Saturday, October 1, 2011

It does not end with Louis Armstrong's death on July 6, 1971

Here is Louis Armstrong, present through absence: the dressing room, a pitcher, a glass of juice, some pills, lip salve, the horn case with trumpet and handkerchiefs. Like his smile and his trumpet, this simple piece of cloth is an essential element in constructing his identity.

Dennis Stock’s 1958 copyrighted photo[1] belongs to a series, a study Stock made of Louis backstage. Each of the photos reveals Armstrong in a contemplative state, one rarely seen by the public. He is about to go on, lost in another world or, post performance, he relaxes. In some of the photographs Louis wears a handkerchief tied around his head, knotted in front or back. In one, he reclines on a lounger, barelegged, wearing only a large open necked white shirt and checkered jacket, handkerchief knotted in back. His eyes are closed, a satisfied smile, cigarette in hand. In another, a profile, he faces an unseen mirror, his handkerchief, knotted in front. He wears a white shirt, cuffs folded back as he tightens his tie at the unseen mirror. He’s not smiling; he looks to be miles away.

There are thousands of photographs of Louis Armstrong; the vast majority are snapshots.  Louis was a champ in front of the camera, snapshots, publicity photos, stills from his films. In hundreds Louis holds his horn and his handkerchief. He’s often with the Hot Five or the All Stars, in the dressing room or at the typewriter, at home tinkering with his home-recorded tapes, or with Lucille and friends. Louis smiling, almost always, Louis smiling. Stock’s series is dramatic, (think of Stock’s photo of James Dean in Times Square). Each photo, tonally rich, employs strong contrasts. And in each, Stock’s subject appears simultaneously spontaneous and absolutely frozen, one reason why these photographs are so compelling.

Photography is now center stage. I am spending many hours with Dorothea Lange dead at 70 (1895-1965). While I’ve long paid photographs close attention and taken my fair share, I know little about the history of photography. I’m learning how photographers pictured and influenced the nation’s history from 1920 through 1960, the decades Lange worked.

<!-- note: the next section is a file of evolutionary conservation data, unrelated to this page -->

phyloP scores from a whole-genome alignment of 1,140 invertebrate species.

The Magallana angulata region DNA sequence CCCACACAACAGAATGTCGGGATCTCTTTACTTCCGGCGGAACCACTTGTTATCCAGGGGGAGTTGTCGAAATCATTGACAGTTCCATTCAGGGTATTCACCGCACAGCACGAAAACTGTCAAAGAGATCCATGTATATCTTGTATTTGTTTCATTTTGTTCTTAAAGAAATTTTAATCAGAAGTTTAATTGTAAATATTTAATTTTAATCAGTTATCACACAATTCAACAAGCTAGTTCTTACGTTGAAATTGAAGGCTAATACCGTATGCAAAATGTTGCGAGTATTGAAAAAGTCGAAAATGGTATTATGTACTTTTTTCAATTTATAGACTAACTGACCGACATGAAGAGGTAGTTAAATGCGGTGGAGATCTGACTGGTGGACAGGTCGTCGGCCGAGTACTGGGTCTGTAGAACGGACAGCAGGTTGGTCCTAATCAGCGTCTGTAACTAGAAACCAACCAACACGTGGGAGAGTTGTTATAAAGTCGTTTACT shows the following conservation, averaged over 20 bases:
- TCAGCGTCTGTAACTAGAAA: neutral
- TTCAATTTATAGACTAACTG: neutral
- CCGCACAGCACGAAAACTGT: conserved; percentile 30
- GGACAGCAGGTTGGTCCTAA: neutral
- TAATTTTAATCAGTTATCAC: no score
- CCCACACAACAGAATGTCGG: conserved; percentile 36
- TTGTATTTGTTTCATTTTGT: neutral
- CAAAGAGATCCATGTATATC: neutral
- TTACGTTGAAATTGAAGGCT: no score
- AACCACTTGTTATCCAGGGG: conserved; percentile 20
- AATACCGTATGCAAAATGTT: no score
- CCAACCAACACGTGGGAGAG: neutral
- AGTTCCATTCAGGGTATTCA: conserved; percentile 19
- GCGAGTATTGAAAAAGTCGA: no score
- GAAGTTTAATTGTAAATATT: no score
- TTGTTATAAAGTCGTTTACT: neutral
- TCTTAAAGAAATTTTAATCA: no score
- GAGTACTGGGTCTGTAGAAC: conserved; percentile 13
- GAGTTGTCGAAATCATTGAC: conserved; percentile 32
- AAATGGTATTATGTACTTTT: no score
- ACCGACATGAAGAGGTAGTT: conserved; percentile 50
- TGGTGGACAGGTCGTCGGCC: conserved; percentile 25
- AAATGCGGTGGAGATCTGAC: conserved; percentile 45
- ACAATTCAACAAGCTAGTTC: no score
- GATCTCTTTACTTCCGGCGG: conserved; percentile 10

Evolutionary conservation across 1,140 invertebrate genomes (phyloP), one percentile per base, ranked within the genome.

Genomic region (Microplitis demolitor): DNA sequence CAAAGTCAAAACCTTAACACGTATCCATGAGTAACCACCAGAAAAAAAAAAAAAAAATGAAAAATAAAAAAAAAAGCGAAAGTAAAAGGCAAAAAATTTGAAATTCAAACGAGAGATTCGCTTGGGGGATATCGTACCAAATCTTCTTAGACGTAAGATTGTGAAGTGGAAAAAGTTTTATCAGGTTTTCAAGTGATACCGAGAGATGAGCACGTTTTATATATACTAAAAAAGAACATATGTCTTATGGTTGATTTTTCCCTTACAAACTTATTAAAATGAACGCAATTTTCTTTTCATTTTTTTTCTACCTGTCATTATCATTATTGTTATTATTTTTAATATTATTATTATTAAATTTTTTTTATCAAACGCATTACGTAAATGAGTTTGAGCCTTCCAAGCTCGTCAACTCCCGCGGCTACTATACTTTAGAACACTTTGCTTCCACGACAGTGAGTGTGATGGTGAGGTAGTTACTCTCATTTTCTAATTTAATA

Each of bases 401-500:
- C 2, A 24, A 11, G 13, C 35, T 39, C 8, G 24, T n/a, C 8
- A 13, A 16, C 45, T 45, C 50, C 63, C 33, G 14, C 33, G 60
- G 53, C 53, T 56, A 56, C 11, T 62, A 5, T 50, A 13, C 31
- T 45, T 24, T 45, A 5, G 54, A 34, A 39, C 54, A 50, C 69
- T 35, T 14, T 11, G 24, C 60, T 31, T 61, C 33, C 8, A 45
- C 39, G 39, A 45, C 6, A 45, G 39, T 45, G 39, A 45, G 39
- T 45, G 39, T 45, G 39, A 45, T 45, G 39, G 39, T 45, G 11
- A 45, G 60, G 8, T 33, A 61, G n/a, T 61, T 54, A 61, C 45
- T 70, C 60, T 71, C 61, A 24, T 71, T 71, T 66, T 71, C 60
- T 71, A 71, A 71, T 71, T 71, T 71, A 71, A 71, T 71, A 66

As well, I am finding similarities in the lives and attitudes of Armstrong and Lange. Both looked at life as a series of choices not the pursuit of a goal. In an interview conducted by Richard Doud for the Archives of American Art, Smithson Institution, Lange said: “I never had any sense in making a career out of it [photography]. It was more a sense of personal commitment; in fact I have never had a conscious career…I feel myself more like a cipher, a person that can be used for lots of things and I like that. But I don’t feel that I personally stand for anything so great, you know. That is the way in which I kind of slid into this. You asked me about deciding to be a photographer, but over everything, I think, all my decisions right along, even working in the field when I was doing documentary work, have been instinctive; and I trust my instincts…They haven’t led me astray.”[2]

Armstrong went about his life in like manner. Performing was simply what he did. He wanted the best recording studios, nightclubs, tour arrangements, but a career was not his goal, rather to work. He made choices, found excellent musicians to team with, found a manager who handled the nitty-gritty absolving Louis from making unpleasant decisions. 

At work each moved with ease. Louis’s enormous following came from his crowd-pleasing instincts. He loved to sing and, almost as much, he loved to talk. He was a magnet, his dressing room always full of friends and strangers. Dorothea was a more private person. Patient and persistent, she was forthright with those she wanted to photograph. She wanted to hear their stories and she valued them. But this is only part of the story. Their lives were complex (as one would expect)—in personal relationships, intimate ones and professional ones where others held the strings.